Logging is an essential part of any mid-large size application which will give you an idea of the inner working of your code. Once you get beyond a small application, just using print statements can be quite cumbersome and difficult to maintain.
logging library is already very useful to allow you to create output of logs, but then they can be quite difficult to read. It can be especially difficult when you are trying to trace through an execution to debug what happened.
This is where the
colorlogs library can really help. With the library you can add some color based on types of logging messages - e.g. red for error, blue for debug etc.
See the following code snippet:
import coloredlogs, logging mylogs = logging.getLogger(__name__) coloredlogs.install(level=logging.DEBUG, logger=logger) # Some examples. mylogs.debug("This is debug") mylogs.info("This is info") mylogs.warning("This is warning") mylogs.error("This is an error") mylogs.critical("This is a critical message")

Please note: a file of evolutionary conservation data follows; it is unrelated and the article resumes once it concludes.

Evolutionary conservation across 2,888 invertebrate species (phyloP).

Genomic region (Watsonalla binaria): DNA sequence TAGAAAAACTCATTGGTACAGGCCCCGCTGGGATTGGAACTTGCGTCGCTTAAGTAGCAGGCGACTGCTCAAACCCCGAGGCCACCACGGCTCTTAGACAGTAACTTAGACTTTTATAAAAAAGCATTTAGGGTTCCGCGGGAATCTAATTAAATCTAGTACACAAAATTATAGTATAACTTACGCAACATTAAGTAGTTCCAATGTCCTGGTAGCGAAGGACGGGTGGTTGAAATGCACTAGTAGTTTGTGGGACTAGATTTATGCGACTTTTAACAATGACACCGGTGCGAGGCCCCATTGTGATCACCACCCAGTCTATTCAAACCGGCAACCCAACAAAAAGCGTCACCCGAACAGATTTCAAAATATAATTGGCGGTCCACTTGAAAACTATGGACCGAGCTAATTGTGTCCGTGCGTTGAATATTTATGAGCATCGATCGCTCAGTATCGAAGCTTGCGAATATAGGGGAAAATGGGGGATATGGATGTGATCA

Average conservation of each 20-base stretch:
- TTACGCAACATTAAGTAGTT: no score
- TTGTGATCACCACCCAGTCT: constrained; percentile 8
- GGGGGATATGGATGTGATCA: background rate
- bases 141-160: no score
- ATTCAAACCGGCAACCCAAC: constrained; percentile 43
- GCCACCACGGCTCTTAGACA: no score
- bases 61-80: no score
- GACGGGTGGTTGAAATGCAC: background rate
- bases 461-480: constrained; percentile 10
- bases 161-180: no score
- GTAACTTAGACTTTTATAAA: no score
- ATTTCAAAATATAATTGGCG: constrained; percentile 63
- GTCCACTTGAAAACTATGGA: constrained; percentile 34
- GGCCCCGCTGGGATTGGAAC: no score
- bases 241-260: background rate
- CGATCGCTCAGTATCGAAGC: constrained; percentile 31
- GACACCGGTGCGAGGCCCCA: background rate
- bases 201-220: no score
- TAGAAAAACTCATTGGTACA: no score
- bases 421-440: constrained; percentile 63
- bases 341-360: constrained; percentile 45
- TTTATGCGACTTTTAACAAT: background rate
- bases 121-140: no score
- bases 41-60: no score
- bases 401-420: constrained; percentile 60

coloredlogs creates a stream handler and attaches it to the logger passed. It has its own default format and colour settings which can be customised as per interest. Lets first look at the few important parameters we can pass in
level- An integer to denote the level. (Remember logging.DEBUG returns an integer)
logger- Name of the logger in which this stream handler has to be attached. (Performs same act as
fmt- A string denoting the format style.
datefmt- A string denoting the format of asctime .
level_styles- A dictionary containing the data of level and their colors
field_styles- A dictionary containing the data of field and their colors
To find out more about setting up logs, you can see our full article Logging in Python 3, How To Output Logs to File and Console . We give tips on how to setup log output both to a screen and a file, as well as other great tips.
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